Parents should avoid posting photos of their children without approval (Kids, too, care about online privacy. Just ask Gwyneth Paltrow, April 4).
There are many parents who love to share their children's personal stories online, some even creating a digital identity for them.
However, the shock of realising that their photos have been shared online without their consent will have an impact on these children.
When the children grow up and discover such photos were shared without their consent, how would they feel?
Though young, children deserve basic respect, and it isn't difficult for them to understand the meaning of consent.
There is no going back when children, having grown up, realise that their lives were made public.
Photos and videos of children shared by parents on social media can sometimes turn up on disturbing websites, accompanied by inappropriate comments.
As with all decisions parents make from the minute their child is born, the decision to post personal photos should also be based on what's right for their family, and parents should ensure that they get those privacy settings right.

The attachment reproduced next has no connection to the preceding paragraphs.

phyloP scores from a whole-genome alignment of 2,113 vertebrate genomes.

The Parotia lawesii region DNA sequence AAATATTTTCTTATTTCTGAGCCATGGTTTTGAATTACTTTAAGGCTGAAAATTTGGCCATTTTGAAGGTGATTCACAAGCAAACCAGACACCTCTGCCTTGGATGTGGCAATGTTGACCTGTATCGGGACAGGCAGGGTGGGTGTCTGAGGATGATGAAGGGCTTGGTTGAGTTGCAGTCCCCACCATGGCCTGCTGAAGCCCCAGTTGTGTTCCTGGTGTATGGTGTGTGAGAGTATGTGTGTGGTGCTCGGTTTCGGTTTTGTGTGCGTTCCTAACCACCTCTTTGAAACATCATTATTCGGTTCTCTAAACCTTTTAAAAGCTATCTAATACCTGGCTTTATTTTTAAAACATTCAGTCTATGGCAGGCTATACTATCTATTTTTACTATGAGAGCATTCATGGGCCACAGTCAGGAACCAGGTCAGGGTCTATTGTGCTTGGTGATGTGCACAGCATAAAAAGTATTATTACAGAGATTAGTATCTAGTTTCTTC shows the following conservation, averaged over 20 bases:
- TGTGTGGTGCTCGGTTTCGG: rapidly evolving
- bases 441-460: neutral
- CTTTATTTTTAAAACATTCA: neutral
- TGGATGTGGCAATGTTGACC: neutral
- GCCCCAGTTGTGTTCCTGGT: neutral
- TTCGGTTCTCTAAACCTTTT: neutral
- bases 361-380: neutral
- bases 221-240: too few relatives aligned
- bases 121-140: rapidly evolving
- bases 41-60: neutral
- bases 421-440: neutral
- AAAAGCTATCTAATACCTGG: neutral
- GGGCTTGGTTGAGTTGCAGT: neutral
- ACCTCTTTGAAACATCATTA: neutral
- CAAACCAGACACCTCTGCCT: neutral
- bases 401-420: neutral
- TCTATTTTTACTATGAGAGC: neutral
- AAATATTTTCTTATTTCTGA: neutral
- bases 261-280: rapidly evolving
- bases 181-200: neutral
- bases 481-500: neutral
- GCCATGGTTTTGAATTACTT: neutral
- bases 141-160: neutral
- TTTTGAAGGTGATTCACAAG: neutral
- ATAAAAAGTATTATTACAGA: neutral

If parents do decide to share such photos, they should try asking their children what they're comfortable with and take some precautions.
They should choose the photos carefully and watermark the ones posted publicly.
They should also ask friends and family to refrain from posting photos or videos of their children.
These measures are also useful in reminding children of the dangers of living in a digital age.
Singapore should also mandate that Internet providers give these children the right to be forgotten.
Cheng Choon Fei